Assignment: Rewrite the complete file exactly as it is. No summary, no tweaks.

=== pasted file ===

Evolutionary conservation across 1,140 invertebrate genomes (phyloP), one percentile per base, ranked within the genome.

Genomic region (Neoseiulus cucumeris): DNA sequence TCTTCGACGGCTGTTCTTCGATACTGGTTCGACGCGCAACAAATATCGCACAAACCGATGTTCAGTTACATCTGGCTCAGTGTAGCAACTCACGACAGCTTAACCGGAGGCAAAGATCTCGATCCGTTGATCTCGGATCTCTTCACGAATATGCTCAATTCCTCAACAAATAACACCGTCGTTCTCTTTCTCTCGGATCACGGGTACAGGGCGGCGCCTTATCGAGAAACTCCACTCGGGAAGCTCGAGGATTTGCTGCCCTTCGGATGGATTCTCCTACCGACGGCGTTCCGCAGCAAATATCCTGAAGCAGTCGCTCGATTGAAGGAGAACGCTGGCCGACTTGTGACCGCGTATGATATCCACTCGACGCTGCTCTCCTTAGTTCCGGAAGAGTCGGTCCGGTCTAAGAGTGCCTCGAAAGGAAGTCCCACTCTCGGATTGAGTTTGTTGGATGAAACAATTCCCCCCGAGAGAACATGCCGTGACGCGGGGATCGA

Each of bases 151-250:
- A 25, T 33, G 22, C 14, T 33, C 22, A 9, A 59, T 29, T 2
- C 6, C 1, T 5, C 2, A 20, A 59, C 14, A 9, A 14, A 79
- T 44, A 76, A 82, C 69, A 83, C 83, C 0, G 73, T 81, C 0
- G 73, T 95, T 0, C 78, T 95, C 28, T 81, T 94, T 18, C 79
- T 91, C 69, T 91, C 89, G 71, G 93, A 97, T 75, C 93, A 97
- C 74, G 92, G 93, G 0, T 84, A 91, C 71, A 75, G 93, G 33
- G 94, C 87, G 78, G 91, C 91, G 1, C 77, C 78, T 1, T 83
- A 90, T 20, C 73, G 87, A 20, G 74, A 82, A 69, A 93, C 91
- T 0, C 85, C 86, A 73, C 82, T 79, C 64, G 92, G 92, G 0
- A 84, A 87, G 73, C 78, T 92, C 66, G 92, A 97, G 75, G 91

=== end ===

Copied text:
Evolutionary conservation across 1,140 invertebrate genomes (phyloP), one percentile per base, ranked within the genome.

Genomic region (Neoseiulus cucumeris): DNA sequence TCTTCGACGGCTGTTCTTCGATACTGGTTCGACGCGCAACAAATATCGCACAAACCGATGTTCAGTTACATCTGGCTCAGTGTAGCAACTCACGACAGCTTAACCGGAGGCAAAGATCTCGATCCGTTGATCTCGGATCTCTTCACGAATATGCTCAATTCCTCAACAAATAACACCGTCGTTCTCTTTCTCTCGGATCACGGGTACAGGGCGGCGCCTTATCGAGAAACTCCACTCGGGAAGCTCGAGGATTTGCTGCCCTTCGGATGGATTCTCCTACCGACGGCGTTCCGCAGCAAATATCCTGAAGCAGTCGCTCGATTGAAGGAGAACGCTGGCCGACTTGTGACCGCGTATGATATCCACTCGACGCTGCTCTCCTTAGTTCCGGAAGAGTCGGTCCGGTCTAAGAGTGCCTCGAAAGGAAGTCCCACTCTCGGATTGAGTTTGTTGGATGAAACAATTCCCCCCGAGAGAACATGCCGTGACGCGGGGATCGA

Each of bases 151-250:
- A 25, T 33, G 22, C 14, T 33, C 22, A 9, A 59, T 29, T 2
- C 6, C 1, T 5, C 2, A 20, A 59, C 14, A 9, A 14, A 79
- T 44, A 76, A 82, C 69, A 83, C 83, C 0, G 73, T 81, C 0
- G 73, T 95, T 0, C 78, T 95, C 28, T 81, T 94, T 18, C 79
- T 91, C 69, T 91, C 89, G 71, G 93, A 97, T 75, C 93, A 97
- C 74, G 92, G 93, G 0, T 84, A 91, C 71, A 75, G 93, G 33
- G 94, C 87, G 78, G 91, C 91, G 1, C 77, C 78, T 1, T 83
- A 90, T 20, C 73, G 87, A 20, G 74, A 82, A 69, A 93, C 91
- T 0, C 85, C 86, A 73, C 82, T 79, C 64, G 92, G 92, G 0
- A 84, A 87, G 73, C 78, T 92, C 66, G 92, A 97, G 75, G 91